Food & Drink

Is Quebec's Stolen Maple Syrup Stashed in Stomachs?


Is Quebec's Stolen Maple Syrup Stashed in Stomachs?

Photograph by Corbis

It could be a sweeter Thanksgiving in Quebec this Monday, now that investigators have found a cache of maple syrup in New Brunswick that might solve a $30 million heist. Police escorted more than 600 barrels of the suspicious stuff back to Quebec on Oct. 3. That’s a lot more protection than was provided by the fence and locks on the warehouse in Saint-Louis-de-Blandford, where the syrup had originally been stored. But it’s also a much smaller load than the 15,000 barrels that were apparently found emptied during a routine check.

While there’s no word yet on whether the stash in Kedjwick, New Brunswick, was siphoned from the Quebec facility, the fact that it was bound for export may explain the motivation behind the theft. With U.S. production of maple syrup down by almost a third this year (PDF), to 1.91 million gallons, according to the Department of Agriculture, the pilfered product would have met strong demand south of the border. The pancake topper already fetches $60 a gallon or more, making Quebec’s abundant reserves a rich target. Canada’s francophone province accounts for about three-quarters of the planet’s output, making it the Saudi Arabia of maple syrup.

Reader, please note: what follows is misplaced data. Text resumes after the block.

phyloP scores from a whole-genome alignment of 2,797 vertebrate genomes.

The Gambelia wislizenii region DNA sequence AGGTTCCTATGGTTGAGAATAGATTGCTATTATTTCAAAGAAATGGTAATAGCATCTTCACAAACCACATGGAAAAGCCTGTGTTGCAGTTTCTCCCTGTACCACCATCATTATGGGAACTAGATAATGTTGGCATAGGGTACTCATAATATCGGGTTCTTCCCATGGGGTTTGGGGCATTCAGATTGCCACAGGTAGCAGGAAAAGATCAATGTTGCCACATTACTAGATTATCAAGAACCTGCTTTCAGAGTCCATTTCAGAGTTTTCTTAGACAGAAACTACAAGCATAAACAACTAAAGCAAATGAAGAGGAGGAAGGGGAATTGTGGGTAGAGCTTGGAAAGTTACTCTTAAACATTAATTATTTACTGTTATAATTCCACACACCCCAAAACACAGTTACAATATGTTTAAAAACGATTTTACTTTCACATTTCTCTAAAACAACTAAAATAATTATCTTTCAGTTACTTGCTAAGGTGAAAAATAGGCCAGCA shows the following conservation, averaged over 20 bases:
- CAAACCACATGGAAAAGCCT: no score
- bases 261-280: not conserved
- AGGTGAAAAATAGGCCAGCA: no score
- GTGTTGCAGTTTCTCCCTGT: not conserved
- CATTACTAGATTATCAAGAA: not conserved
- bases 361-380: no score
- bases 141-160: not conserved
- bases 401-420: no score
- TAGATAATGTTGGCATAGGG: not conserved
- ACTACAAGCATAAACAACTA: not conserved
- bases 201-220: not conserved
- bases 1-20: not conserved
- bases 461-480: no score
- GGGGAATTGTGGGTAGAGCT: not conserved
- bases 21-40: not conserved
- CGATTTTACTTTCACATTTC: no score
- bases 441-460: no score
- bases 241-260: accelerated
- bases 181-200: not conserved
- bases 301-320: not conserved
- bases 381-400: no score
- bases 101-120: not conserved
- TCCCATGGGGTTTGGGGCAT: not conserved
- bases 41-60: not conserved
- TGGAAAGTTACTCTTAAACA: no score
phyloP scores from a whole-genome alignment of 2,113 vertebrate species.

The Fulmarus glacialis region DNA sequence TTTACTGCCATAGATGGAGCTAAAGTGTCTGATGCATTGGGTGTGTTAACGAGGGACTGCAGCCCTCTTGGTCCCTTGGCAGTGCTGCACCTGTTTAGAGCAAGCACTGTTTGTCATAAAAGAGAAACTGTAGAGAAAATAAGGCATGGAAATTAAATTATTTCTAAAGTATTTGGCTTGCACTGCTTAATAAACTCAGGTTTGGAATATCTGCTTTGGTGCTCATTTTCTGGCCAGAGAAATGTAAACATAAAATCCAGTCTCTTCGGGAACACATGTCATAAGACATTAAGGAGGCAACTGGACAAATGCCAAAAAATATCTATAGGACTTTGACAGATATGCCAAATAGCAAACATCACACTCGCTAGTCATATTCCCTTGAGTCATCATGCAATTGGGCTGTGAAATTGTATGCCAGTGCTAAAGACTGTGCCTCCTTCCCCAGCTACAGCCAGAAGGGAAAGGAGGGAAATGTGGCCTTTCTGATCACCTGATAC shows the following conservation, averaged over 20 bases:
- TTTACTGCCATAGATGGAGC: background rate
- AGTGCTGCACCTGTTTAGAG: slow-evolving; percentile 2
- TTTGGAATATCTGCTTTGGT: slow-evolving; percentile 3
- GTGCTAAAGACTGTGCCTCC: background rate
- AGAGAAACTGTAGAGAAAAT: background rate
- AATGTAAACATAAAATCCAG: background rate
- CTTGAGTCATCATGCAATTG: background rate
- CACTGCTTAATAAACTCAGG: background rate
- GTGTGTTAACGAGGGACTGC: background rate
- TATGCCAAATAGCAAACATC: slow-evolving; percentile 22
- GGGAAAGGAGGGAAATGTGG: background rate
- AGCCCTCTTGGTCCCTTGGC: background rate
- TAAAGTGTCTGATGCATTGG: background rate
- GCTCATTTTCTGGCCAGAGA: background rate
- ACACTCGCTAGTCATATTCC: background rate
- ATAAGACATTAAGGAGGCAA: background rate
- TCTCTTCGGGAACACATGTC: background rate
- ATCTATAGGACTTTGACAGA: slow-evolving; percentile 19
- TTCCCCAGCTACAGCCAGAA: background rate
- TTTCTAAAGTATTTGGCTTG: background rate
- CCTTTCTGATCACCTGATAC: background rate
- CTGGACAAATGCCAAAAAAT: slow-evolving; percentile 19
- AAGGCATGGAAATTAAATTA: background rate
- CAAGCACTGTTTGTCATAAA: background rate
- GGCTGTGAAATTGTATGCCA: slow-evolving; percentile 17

No wonder the Federation of Quebec Maple Syrup Producers (FPAQ), which represents some 13,500 producers, maintains “global strategic maple syrup reserves” to keep their coffers flowing in good times and bad. How they’ve guarded those reserves has come under scrutiny, since more than a quarter of the total went missing. The question now is whether the New Brunswick find leads to the rest of the stolen syrup, or if it indicates most of the stash has already disappeared into stomachs worldwide. Federation officials aren’t saying much more for now. As spokeswoman Caroline Cyr explains: “We don’t want to disturb the investigation and are cooperating with the police.”

The hope is to at least identify the network that pulled off the labor-intensive heist, even if the total supply isn’t recovered. Once the culprits are found, Cyr promises, the entire tale will be told—perhaps over brunch.

Brady_190
Brady is a senior editor for Bloomberg Businessweek in New York.

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